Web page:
China, Vietnam Seek to Move Past South China Sea Disputes
Protesters during the 2014 China-Vietnam oil rig dispute.

China, Vietnam Seek to Move Past South China Sea Disputes

 
 

Chinese President Xi Jinping arrived in Vietnam for a two-day state visit today, during which he will meet with Communist Party of Vietnam Secretary General Nguyen Phu Trong, President Truong Tan Sang, and Prime Minister Nguyan Tan Dung. It’s the first visit to Vietnam by a Chinese president in 10 years – and it comes at a time of increasing tension in the South China Sea, where China and Vietnam have overlapping claims.

Xi’s visit is the latest in a string of exchanges meant to build up the China-Vietnam partnership in the wake of a heated dispute over the deployment of a Chinese oil rig in waters claimed by Vietnam in May 2014. The move stirred up nationalist sentiments in Vietnam, culminating in anti-China riots, and the relationship has still not recovered fully.

Still, both Hanoi and Beijing have worked hard to send more positive messages, resulting in a flurry of bilateral visits since summer 2014: Chinese State Councilor Yang Jiechi and Vietnamese Deputy Prime Minister Pham Binh Minh exchanged visits in June 2014 and 2015; Yu Zhengsheng, member of the CCP Politburo Standing Committee and chairman of the National Committee of the Chinese People’s Political Consultative Council, visited Hanoi in December 2014; and General Secretary Trong traveled to Beijing in April 2015. Xi’s visit to Vietnam this week is the culmination of Vietnam and China’s attempt to keep their relationship moving forward, even as tensions over the South China Sea remain unresolved.

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Chinese media is attempting to paint a rosy of picture of the relationship, as exemplified by Xinhua: “After a wave of tensions caused by their South China Sea row, China and Vietnam are walking out of the woods.” Xi certainly received a warm reception: a 21-gun salute during his welcome ceremony at the Presidential Palace.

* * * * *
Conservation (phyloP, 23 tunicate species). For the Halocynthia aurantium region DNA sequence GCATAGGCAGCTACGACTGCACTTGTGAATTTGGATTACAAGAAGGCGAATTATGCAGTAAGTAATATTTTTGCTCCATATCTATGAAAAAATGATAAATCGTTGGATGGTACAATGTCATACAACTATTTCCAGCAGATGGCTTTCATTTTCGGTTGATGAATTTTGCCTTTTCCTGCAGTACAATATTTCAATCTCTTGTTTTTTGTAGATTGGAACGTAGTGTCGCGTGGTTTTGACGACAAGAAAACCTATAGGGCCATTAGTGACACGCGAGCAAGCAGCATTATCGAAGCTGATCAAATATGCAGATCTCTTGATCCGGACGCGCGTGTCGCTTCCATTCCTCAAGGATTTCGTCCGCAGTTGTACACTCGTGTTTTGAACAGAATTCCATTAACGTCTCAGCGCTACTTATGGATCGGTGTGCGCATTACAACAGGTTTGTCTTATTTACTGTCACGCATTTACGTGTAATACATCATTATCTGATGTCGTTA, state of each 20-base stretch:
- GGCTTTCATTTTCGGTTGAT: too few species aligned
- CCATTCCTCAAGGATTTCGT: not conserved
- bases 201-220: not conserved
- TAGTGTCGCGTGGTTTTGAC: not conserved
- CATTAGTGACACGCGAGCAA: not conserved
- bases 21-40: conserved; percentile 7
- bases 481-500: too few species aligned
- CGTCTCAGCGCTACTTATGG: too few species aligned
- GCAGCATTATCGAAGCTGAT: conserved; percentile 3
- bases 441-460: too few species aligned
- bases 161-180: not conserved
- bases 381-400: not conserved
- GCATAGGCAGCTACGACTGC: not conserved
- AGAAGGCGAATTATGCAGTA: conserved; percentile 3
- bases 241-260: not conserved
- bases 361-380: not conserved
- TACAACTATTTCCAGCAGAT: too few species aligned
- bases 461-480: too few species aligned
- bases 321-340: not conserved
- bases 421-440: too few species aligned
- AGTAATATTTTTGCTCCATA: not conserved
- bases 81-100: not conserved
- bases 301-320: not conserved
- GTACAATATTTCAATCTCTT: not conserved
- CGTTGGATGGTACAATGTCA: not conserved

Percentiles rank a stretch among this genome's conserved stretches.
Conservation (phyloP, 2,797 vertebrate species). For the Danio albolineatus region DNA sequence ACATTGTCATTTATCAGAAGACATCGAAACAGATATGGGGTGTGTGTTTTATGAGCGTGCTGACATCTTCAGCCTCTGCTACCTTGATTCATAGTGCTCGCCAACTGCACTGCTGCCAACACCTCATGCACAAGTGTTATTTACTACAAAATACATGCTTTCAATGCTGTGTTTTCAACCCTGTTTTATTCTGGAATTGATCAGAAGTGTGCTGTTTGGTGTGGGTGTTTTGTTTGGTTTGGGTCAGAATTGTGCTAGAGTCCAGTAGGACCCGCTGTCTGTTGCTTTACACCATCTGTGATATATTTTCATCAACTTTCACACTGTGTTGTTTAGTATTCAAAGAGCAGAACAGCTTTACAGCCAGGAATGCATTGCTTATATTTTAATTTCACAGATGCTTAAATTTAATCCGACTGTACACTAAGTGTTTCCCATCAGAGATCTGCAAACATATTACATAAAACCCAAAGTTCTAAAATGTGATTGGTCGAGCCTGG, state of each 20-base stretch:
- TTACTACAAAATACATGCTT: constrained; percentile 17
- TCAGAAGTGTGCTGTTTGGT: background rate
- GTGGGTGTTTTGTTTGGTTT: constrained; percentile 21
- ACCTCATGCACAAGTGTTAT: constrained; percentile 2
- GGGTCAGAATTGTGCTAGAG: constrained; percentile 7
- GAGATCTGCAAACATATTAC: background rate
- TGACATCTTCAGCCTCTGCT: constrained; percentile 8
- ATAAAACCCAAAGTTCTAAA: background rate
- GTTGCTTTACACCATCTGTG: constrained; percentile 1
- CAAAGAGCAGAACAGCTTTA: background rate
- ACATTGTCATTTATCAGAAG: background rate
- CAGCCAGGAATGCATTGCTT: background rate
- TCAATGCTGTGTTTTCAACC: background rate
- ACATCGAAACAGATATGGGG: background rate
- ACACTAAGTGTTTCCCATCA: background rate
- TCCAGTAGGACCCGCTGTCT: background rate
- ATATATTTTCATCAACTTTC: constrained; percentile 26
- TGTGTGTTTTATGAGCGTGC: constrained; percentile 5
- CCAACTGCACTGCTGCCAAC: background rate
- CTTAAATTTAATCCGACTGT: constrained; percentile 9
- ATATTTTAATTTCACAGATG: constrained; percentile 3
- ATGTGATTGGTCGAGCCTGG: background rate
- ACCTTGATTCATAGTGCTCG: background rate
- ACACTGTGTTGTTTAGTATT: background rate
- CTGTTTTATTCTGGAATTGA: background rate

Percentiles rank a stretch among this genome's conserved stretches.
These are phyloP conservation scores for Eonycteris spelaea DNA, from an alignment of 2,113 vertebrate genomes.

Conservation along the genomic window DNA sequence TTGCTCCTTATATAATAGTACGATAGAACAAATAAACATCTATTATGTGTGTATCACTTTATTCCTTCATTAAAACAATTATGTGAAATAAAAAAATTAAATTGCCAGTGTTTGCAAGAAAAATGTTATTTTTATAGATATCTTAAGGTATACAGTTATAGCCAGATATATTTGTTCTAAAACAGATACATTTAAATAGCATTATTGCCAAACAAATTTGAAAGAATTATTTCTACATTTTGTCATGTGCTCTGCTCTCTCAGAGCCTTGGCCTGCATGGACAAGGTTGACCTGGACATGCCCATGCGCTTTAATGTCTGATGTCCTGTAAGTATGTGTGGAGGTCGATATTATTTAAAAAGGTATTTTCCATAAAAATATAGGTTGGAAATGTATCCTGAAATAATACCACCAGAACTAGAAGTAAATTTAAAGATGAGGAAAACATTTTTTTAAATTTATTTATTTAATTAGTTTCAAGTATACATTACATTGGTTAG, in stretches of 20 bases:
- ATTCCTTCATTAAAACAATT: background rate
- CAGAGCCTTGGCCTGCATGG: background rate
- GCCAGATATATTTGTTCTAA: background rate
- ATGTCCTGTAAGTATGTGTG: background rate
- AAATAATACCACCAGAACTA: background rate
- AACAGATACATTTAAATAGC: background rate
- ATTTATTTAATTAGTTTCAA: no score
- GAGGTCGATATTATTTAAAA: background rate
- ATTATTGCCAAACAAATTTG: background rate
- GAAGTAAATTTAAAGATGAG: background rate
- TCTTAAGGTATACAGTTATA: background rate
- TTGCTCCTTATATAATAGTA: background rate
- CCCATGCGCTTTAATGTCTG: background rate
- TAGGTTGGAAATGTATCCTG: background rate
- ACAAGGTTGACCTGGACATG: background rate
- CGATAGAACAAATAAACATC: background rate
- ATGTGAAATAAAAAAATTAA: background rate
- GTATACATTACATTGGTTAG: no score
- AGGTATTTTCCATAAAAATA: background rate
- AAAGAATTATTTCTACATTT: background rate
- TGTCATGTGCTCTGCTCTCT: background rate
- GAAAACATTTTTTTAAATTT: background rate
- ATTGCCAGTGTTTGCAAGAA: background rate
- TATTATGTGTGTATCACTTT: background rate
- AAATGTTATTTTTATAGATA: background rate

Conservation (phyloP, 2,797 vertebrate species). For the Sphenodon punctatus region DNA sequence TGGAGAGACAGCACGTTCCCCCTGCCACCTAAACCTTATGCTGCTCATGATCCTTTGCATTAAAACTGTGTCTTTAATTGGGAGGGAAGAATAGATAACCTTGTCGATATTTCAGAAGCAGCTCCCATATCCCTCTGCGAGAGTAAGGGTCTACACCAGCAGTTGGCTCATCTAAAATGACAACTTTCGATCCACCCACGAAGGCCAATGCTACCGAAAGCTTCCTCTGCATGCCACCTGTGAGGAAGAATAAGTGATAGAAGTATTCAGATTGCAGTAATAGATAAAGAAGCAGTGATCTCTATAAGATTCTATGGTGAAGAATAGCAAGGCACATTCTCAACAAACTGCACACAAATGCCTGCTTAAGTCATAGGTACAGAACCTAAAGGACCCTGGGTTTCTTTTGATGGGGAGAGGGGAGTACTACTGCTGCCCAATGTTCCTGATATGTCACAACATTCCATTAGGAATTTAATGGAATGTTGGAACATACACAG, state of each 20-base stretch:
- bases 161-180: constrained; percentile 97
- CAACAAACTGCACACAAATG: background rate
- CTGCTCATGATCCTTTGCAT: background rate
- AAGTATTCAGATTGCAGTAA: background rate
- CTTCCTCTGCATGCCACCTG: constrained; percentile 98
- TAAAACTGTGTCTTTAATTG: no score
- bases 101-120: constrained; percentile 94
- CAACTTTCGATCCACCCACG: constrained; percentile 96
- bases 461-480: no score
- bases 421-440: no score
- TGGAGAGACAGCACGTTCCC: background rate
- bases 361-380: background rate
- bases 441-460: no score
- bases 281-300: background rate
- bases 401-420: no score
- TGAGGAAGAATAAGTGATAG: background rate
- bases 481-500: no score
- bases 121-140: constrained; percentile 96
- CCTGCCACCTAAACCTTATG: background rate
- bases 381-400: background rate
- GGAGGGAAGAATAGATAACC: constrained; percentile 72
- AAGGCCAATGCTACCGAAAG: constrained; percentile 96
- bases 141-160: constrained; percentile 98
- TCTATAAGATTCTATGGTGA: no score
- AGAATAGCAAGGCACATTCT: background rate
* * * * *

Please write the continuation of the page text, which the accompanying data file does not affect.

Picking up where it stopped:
But the truth is that the relationship remains troubled – in part because of political in-fighting within Vietnam’s leadership. As Carl Thayer outlined for The Diplomat in early October, the two main candidates for the post of the CPV’s secretary general – Sang and Dung – are jockeying for position, which is in part shaping more robust outreach to the United States as a counter to China’s perceived aggression in the South China Sea. With nationalist sentiments in Vietnam still running high (as seen in the handful of protests against Xi’s visit), it’s good domestic politics for Vietnam’s leadership contenders not to get too cozy with China.

China and Vietnam addressed the elephant in the room. Xi told Dung that both sides “needed to manage disagreements well, using consultations to maintain (and) preserve stability on the seas,” according to Reuters.  Trong, meanwhile, told Xi that both sides should maintain the status quo in the region and avoid taking actions that could complicate the disputes. As part of that, he said both sides should not militarize the East Sea (Vietnam’s term for the South China Sea) and that Vietnam and China should seek the rapid conclusion of a Code of Conduct in the South China Sea (currently being discussed by China and the ASEAN member states).

But the two sides also sought to demonstrate that their relationship goes beyond maritime disputes. Vietnam News Agency emphasized the healthy trade relationship between the two countries, saying total trade in the first nine months of 2015 was at $49 billion, up 16 percent over the same period in 2014.

China and Vietnam signed 12 bilateral agreements during Xi’s visit, including deals that will see China provide preferential loans worth over half a billion U.S. dollars to construct a highway and railway in Vietnam. China pledged one billion RMB ($157 million) “for the building of social welfare facilities such as schools and hospitals,” according to Thanh Nien News.

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